Full Text Available ABSTRACT: The aim of this study was to evaluate the bioactivity of microencapsulated extract from the soursop seeds, Annona muricata L. ( Annonaceae , on diamondback moth, Plutella xylostela L. (Lepidoptera: Plutellidae . Microencapsulation was performed in a Mini Spray Dryer model B-290 using 50mL of ethanolic and hexanic extracts plus 150mL of ethanol and 150mL of ultrapure water, mixed with aerosil (first polymer or arabic gum (second polymer. It was possible to microencapsulate the ethanolic extract of soursop seeds only by using the polymer arabic gum at 20%. The microencapsulated extract caused significant acute toxicity (LC50=258mg L-1 and chronic effects, especially reduction of larval viability and increased larval stage. We concluded that the microencapsulation of the ethanolic extract of soursop seeds can be a viable alternative for controlling diamondback moth with possible gains for the environment.

  7. Chitosan as a bioactive polymer: Processing, properties and applications.

    Science.gov (United States)

    Muxika, A; Etxabide, A; Uranga, J; Guerrero, P; de la Caba, K

    2017-12-01

    Chitin is one of the most abundant natural polysaccharides in the world and it is mainly used for the production of chitosan by a deacetylation process. Chitosan is a bioactive polymer with a wide variety of applications due to its functional properties such as antibacterial activity, non-toxicity, ease of modification, and biodegradability. This review summarizes the most common chitosan processing methods and highlights some applications of chitosan in various industrial and biomedical fields. Finally, environmental concerns of chitosan-based films, considering the stages from raw materials extraction up to the end of life after disposal, are also discussed with the aim of finding more eco-friendly alternatives. Copyright © 2017 Elsevier B.V. All rights reserved.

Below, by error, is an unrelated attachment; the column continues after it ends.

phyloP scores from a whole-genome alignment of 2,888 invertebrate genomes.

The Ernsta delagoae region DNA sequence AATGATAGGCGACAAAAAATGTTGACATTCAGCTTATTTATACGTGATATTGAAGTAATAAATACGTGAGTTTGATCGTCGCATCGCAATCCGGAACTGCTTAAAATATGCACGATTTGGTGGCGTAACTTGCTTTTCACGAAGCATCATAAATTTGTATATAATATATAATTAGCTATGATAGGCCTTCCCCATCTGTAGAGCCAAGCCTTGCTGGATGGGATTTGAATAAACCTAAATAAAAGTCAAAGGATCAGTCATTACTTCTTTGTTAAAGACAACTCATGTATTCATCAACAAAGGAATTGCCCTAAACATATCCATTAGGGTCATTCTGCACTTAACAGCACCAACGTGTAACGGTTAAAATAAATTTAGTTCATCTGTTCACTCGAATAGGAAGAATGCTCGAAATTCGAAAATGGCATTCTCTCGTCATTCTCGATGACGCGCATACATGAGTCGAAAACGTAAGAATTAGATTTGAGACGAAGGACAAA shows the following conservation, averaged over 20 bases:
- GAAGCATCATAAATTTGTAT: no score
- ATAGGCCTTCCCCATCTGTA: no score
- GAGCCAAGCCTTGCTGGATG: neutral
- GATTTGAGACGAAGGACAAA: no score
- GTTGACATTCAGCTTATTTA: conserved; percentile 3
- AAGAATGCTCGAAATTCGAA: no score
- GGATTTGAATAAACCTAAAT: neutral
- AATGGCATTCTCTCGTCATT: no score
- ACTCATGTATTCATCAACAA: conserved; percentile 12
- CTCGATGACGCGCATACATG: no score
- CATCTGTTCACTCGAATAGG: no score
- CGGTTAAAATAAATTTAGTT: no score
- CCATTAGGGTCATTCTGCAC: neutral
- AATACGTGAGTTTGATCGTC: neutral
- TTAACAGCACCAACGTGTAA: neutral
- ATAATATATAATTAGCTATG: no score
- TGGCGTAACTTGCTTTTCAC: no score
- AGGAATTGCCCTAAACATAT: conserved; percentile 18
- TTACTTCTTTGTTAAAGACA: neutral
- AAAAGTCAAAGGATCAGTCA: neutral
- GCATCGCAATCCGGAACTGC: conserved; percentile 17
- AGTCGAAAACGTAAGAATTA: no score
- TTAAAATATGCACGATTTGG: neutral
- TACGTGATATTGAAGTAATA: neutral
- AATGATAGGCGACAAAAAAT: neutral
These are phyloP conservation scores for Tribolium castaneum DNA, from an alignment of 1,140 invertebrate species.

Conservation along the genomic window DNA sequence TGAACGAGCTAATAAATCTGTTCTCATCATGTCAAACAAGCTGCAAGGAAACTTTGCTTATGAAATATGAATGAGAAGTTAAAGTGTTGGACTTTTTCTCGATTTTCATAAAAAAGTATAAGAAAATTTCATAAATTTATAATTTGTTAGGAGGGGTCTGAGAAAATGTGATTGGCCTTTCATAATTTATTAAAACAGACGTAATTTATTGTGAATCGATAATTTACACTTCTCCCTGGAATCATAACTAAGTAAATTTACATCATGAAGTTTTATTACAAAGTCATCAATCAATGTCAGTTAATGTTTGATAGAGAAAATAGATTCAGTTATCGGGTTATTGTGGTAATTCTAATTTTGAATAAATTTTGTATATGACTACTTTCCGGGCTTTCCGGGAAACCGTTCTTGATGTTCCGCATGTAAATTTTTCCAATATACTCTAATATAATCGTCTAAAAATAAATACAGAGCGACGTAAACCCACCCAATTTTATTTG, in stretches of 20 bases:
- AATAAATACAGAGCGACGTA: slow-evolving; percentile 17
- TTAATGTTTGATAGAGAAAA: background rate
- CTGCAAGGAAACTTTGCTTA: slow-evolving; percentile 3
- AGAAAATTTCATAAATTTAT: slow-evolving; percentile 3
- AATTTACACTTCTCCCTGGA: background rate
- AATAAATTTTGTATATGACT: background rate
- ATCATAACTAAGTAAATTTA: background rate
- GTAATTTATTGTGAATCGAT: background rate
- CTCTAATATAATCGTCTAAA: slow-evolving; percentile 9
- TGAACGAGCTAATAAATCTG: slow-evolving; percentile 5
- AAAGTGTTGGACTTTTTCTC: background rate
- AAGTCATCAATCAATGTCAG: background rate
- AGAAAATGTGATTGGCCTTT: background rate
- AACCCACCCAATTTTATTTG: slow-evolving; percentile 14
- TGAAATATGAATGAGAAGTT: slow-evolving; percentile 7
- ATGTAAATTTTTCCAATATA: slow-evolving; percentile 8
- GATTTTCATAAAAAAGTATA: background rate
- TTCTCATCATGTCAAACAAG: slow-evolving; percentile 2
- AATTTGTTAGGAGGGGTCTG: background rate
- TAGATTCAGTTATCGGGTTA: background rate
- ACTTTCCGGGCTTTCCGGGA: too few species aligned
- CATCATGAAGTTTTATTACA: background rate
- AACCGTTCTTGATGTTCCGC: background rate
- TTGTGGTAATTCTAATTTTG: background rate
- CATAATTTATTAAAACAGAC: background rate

8. Update on Bioactive Prosthetic Material for the Treatment of Hernias.

    Science.gov (United States)

    Edelman, David S; Hodde, Jason P

    2011-12-01

    The use of mesh in the repair of hernias is commonplace. Synthetic mesh, like polypropylene, has been the workhorse for hernia repairs since the 1980s. Surgisis® mesh (Cook Surgical, Bloomington, IN), a biologic hernia graft material composed of purified porcine small intestinal submucosa (SIS), was first introduced to the United States in 1998 as an alternative to synthetic mesh materials. This mesh, composed of extracellular matrix collagen, fibronectin and associated glycosaminoglycans and growth factors, has been extensively investigated in animal models and used clinically in many types of surgical procedures. SIS acts as a scaffold for natural growth and strength. We reported our initial results in this publication in July 2006. Since then, there have been many more reports and numerous other bioactive prosthetic materials (BPMs) released. The object of this article is to briefly review some of the current literature on the use of BPM for inguinal hernias, sports hernias, and umbilical hernias.

  9. Structure, bioactivity, and synthesis of methylated flavonoids.

    Science.gov (United States)

    Wen, Lingrong; Jiang, Yueming; Yang, Jiali; Zhao, Yupeng; Tian, Miaomiao; Yang, Bao

    2017-06-01

    Methylated flavonoids are an important type of natural flavonoid derivative with potentially multiple health benefits; among other things, they have improved bioavailability compared with flavonoid precursors. Flavonoids have been documented to have broad bioactivities, such as anticancer, immunomodulation, and antioxidant activities, that can be elevated, to a certain extent, by methylation. Understanding the structure, bioactivity, and bioavailability of methylated flavonoids, therefore, is an interesting topic with broad potential applications. Though methylated flavonoids are widely present in plants, their levels are usually low. Because developing efficient techniques to produce these chemicals would likely be beneficial, we provide an overview of their chemical and biological synthesis. © 2017 New York Academy of Sciences.

  10. Effect of a novel bioactive glass-ceramic on dentinal tubule occlusion: an in vitro study.

    Science.gov (United States)

    Zhong, Y; Liu, J; Li, X; Yin, W; He, T; Hu, D; Liao, Y; Yao, X; Wang, Y

    2015-03-01